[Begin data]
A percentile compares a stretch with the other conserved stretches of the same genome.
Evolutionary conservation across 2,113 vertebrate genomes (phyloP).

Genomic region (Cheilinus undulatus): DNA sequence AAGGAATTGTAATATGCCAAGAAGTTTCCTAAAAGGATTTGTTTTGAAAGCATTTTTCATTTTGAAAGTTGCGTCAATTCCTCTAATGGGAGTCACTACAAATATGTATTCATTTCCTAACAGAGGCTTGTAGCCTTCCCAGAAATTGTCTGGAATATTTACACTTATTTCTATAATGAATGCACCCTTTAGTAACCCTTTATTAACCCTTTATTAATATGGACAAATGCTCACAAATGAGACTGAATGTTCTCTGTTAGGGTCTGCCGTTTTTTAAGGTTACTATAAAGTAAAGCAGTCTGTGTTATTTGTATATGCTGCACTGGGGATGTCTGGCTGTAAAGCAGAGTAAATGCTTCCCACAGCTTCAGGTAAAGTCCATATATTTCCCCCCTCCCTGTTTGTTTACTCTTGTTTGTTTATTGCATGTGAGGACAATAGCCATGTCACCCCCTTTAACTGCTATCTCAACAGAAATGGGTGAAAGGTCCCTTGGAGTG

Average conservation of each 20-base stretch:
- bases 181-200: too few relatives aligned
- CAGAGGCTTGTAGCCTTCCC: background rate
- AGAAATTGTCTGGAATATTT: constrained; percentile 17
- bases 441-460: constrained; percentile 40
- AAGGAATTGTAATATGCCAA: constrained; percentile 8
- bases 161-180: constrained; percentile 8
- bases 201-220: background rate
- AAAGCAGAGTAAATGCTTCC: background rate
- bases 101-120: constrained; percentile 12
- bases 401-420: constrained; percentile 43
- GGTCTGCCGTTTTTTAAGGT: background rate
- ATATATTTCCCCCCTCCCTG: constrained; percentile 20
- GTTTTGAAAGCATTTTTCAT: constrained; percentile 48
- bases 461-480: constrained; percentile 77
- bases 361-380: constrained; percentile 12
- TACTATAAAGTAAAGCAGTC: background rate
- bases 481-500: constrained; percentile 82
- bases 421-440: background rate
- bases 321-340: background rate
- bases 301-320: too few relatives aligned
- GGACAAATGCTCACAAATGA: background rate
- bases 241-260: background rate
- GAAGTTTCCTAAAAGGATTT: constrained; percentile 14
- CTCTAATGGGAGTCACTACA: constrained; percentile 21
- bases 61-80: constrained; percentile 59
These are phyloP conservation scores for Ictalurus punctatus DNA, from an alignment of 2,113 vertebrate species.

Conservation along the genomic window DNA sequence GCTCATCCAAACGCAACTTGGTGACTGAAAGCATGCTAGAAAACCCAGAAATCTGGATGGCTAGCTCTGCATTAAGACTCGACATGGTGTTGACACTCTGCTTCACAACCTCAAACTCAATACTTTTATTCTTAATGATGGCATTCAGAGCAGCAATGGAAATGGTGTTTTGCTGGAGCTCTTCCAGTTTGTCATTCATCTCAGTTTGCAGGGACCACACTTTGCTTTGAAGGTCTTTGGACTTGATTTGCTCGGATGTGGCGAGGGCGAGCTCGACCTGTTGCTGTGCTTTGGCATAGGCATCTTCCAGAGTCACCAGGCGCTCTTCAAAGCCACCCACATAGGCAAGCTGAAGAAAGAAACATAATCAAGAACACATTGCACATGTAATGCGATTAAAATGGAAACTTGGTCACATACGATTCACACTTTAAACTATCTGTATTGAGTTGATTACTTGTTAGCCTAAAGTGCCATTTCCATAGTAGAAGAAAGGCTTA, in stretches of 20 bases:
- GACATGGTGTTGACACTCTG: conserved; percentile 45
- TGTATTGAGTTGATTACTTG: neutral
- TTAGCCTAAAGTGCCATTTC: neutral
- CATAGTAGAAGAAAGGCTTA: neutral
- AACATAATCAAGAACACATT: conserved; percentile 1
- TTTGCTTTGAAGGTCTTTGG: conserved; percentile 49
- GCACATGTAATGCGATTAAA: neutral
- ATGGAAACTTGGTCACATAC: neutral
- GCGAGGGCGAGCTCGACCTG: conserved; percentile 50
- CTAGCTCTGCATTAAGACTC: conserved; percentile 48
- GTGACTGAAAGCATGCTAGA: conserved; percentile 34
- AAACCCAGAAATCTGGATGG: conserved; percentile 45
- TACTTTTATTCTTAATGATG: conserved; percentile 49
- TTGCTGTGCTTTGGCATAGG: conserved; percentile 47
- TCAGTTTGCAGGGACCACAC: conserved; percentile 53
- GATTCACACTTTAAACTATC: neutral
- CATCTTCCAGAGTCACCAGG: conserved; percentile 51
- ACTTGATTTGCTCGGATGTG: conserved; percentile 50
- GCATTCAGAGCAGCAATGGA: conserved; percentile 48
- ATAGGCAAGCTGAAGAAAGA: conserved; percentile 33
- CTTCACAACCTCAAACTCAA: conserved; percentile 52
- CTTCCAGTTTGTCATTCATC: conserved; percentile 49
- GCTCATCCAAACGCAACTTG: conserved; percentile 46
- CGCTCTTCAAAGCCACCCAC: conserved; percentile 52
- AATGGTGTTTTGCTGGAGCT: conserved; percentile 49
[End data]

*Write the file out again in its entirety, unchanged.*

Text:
A percentile compares a stretch with the other conserved stretches of the same genome.
Evolutionary conservation across 2,113 vertebrate genomes (phyloP).

Genomic region (Cheilinus undulatus): DNA sequence AAGGAATTGTAATATGCCAAGAAGTTTCCTAAAAGGATTTGTTTTGAAAGCATTTTTCATTTTGAAAGTTGCGTCAATTCCTCTAATGGGAGTCACTACAAATATGTATTCATTTCCTAACAGAGGCTTGTAGCCTTCCCAGAAATTGTCTGGAATATTTACACTTATTTCTATAATGAATGCACCCTTTAGTAACCCTTTATTAACCCTTTATTAATATGGACAAATGCTCACAAATGAGACTGAATGTTCTCTGTTAGGGTCTGCCGTTTTTTAAGGTTACTATAAAGTAAAGCAGTCTGTGTTATTTGTATATGCTGCACTGGGGATGTCTGGCTGTAAAGCAGAGTAAATGCTTCCCACAGCTTCAGGTAAAGTCCATATATTTCCCCCCTCCCTGTTTGTTTACTCTTGTTTGTTTATTGCATGTGAGGACAATAGCCATGTCACCCCCTTTAACTGCTATCTCAACAGAAATGGGTGAAAGGTCCCTTGGAGTG

Average conservation of each 20-base stretch:
- bases 181-200: too few relatives aligned
- CAGAGGCTTGTAGCCTTCCC: background rate
- AGAAATTGTCTGGAATATTT: constrained; percentile 17
- bases 441-460: constrained; percentile 40
- AAGGAATTGTAATATGCCAA: constrained; percentile 8
- bases 161-180: constrained; percentile 8
- bases 201-220: background rate
- AAAGCAGAGTAAATGCTTCC: background rate
- bases 101-120: constrained; percentile 12
- bases 401-420: constrained; percentile 43
- GGTCTGCCGTTTTTTAAGGT: background rate
- ATATATTTCCCCCCTCCCTG: constrained; percentile 20
- GTTTTGAAAGCATTTTTCAT: constrained; percentile 48
- bases 461-480: constrained; percentile 77
- bases 361-380: constrained; percentile 12
- TACTATAAAGTAAAGCAGTC: background rate
- bases 481-500: constrained; percentile 82
- bases 421-440: background rate
- bases 321-340: background rate
- bases 301-320: too few relatives aligned
- GGACAAATGCTCACAAATGA: background rate
- bases 241-260: background rate
- GAAGTTTCCTAAAAGGATTT: constrained; percentile 14
- CTCTAATGGGAGTCACTACA: constrained; percentile 21
- bases 61-80: constrained; percentile 59
These are phyloP conservation scores for Ictalurus punctatus DNA, from an alignment of 2,113 vertebrate species.

Conservation along the genomic window DNA sequence GCTCATCCAAACGCAACTTGGTGACTGAAAGCATGCTAGAAAACCCAGAAATCTGGATGGCTAGCTCTGCATTAAGACTCGACATGGTGTTGACACTCTGCTTCACAACCTCAAACTCAATACTTTTATTCTTAATGATGGCATTCAGAGCAGCAATGGAAATGGTGTTTTGCTGGAGCTCTTCCAGTTTGTCATTCATCTCAGTTTGCAGGGACCACACTTTGCTTTGAAGGTCTTTGGACTTGATTTGCTCGGATGTGGCGAGGGCGAGCTCGACCTGTTGCTGTGCTTTGGCATAGGCATCTTCCAGAGTCACCAGGCGCTCTTCAAAGCCACCCACATAGGCAAGCTGAAGAAAGAAACATAATCAAGAACACATTGCACATGTAATGCGATTAAAATGGAAACTTGGTCACATACGATTCACACTTTAAACTATCTGTATTGAGTTGATTACTTGTTAGCCTAAAGTGCCATTTCCATAGTAGAAGAAAGGCTTA, in stretches of 20 bases:
- GACATGGTGTTGACACTCTG: conserved; percentile 45
- TGTATTGAGTTGATTACTTG: neutral
- TTAGCCTAAAGTGCCATTTC: neutral
- CATAGTAGAAGAAAGGCTTA: neutral
- AACATAATCAAGAACACATT: conserved; percentile 1
- TTTGCTTTGAAGGTCTTTGG: conserved; percentile 49
- GCACATGTAATGCGATTAAA: neutral
- ATGGAAACTTGGTCACATAC: neutral
- GCGAGGGCGAGCTCGACCTG: conserved; percentile 50
- CTAGCTCTGCATTAAGACTC: conserved; percentile 48
- GTGACTGAAAGCATGCTAGA: conserved; percentile 34
- AAACCCAGAAATCTGGATGG: conserved; percentile 45
- TACTTTTATTCTTAATGATG: conserved; percentile 49
- TTGCTGTGCTTTGGCATAGG: conserved; percentile 47
- TCAGTTTGCAGGGACCACAC: conserved; percentile 53
- GATTCACACTTTAAACTATC: neutral
- CATCTTCCAGAGTCACCAGG: conserved; percentile 51
- ACTTGATTTGCTCGGATGTG: conserved; percentile 50
- GCATTCAGAGCAGCAATGGA: conserved; percentile 48
- ATAGGCAAGCTGAAGAAAGA: conserved; percentile 33
- CTTCACAACCTCAAACTCAA: conserved; percentile 52
- CTTCCAGTTTGTCATTCATC: conserved; percentile 49
- GCTCATCCAAACGCAACTTG: conserved; percentile 46
- CGCTCTTCAAAGCCACCCAC: conserved; percentile 52
- AATGGTGTTTTGCTGGAGCT: conserved; percentile 49